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by Cyril Penn | March 12, 2013 | 5:30 PM

If you don’t already subscribe to our daily news email, it’s a great way to keep up on the most relevant wine trade news. We often include press releases, when they seem pertinent. I’m not so sure about the release we recently sent out regarding Breakthroughs with Martin Sheen, though. Any time wineries are portrayed favorably on public television, I tend to take notice. In this case, however, there looks to be less than meets the eye.

Check out the “fraud alert” we received from Carol Reber, chief marketing and business development officer at Duckhorn Wine Company. Reber suggested we share the feedback she recently sent to her local vintner’s association:

Good Morning, NVV:

I want to alert you to a scam attempt that just came our way and one that I’d encountered about five years ago at a Sonoma wine company. NVV members should be aware. A woman who called herself Liz Mellman or Liz Newman called us from Boca Raton, FL from phone number 561-826-0456 about featuring us on Breakthrough TV hosted by Martin Sheen. For a $25-$30K production fee 100% payable up front and a 60-90 day production schedule commitment, Breakthrough TV will create a corporate video hosted by Martin and an interstitial 3-4 minute advertisement that will be featured multiple times on PBS, the Food Network, CNBC and the like. It is a complete scam targeted at multiple industries for the reasons and back-up outlined below.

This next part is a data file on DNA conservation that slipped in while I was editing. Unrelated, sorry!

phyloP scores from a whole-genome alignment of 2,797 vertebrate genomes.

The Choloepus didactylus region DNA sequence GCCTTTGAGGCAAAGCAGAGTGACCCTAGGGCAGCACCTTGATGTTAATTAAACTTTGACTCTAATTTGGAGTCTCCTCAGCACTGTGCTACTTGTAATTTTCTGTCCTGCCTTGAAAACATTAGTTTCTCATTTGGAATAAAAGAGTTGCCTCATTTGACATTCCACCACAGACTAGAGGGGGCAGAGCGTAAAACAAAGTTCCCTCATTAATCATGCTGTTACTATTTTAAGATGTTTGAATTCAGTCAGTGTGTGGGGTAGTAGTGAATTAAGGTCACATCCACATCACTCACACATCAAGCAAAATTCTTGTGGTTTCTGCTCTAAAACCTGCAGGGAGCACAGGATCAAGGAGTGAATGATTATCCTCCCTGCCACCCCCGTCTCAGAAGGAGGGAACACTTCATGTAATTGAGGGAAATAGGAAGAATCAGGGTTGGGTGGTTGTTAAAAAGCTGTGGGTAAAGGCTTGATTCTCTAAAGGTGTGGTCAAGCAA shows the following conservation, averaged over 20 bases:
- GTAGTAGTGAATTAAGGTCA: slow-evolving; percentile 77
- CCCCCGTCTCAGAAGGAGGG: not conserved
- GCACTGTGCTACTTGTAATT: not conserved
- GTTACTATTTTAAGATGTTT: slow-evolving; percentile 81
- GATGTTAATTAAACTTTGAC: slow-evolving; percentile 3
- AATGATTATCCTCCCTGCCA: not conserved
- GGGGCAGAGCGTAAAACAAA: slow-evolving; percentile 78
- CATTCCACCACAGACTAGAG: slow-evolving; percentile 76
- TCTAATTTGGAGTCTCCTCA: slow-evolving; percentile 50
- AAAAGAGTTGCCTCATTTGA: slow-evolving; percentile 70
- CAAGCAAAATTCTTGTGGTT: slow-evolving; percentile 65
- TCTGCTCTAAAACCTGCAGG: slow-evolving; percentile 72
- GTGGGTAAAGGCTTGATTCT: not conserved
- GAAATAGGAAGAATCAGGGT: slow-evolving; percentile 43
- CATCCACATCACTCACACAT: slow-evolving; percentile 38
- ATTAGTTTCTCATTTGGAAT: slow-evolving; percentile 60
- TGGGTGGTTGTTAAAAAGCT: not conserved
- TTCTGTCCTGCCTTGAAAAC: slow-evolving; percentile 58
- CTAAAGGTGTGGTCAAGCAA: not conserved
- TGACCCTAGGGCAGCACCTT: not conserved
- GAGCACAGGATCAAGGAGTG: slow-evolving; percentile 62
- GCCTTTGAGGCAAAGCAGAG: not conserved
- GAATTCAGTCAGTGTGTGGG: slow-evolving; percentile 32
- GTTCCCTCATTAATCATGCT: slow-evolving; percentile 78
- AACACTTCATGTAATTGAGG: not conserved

Things that smelled fishy:

• She did not want our PR or Marketing arm involved – only our CEO

• There are no person names on the website – just an address with a suite number

• There was no breakthrough at our winery that she could articulate

• She was very specific in asking what decision makers needed to sign off and how quickly this could happen

• The air schedule looks ridiculous – CNBC & Food Network are not going to run anything for free. There is 100K of advertising reflected and all we pay is production…

• The insistence that she gets all of her money up front – I haven’t known producers to insist for everything up front. So suddenly a light bulb went off. I remember about 5-6 years ago at my last job getting a very similar “producer” phone call and it was a total scam so I did some digging…

• The only Liz Mellman who lives in Boca Raton was born in 1926 and is 86 years old. She’s married to Marvin Mellman who’s 87 years old.

• WhoCallsMe.com, a site that tracks tele-stalkers and scam artists, showed several entries for Breakthroughs TV – see very bottom – and mentioned this Washington Post article

• The business address given and on their site is a Regus office which specializes in part giving home-based businesses a legit business address. Not surprisingly several businesses claim the same small space as their office address

Before anyone jumps at this, check this Washington Post article out.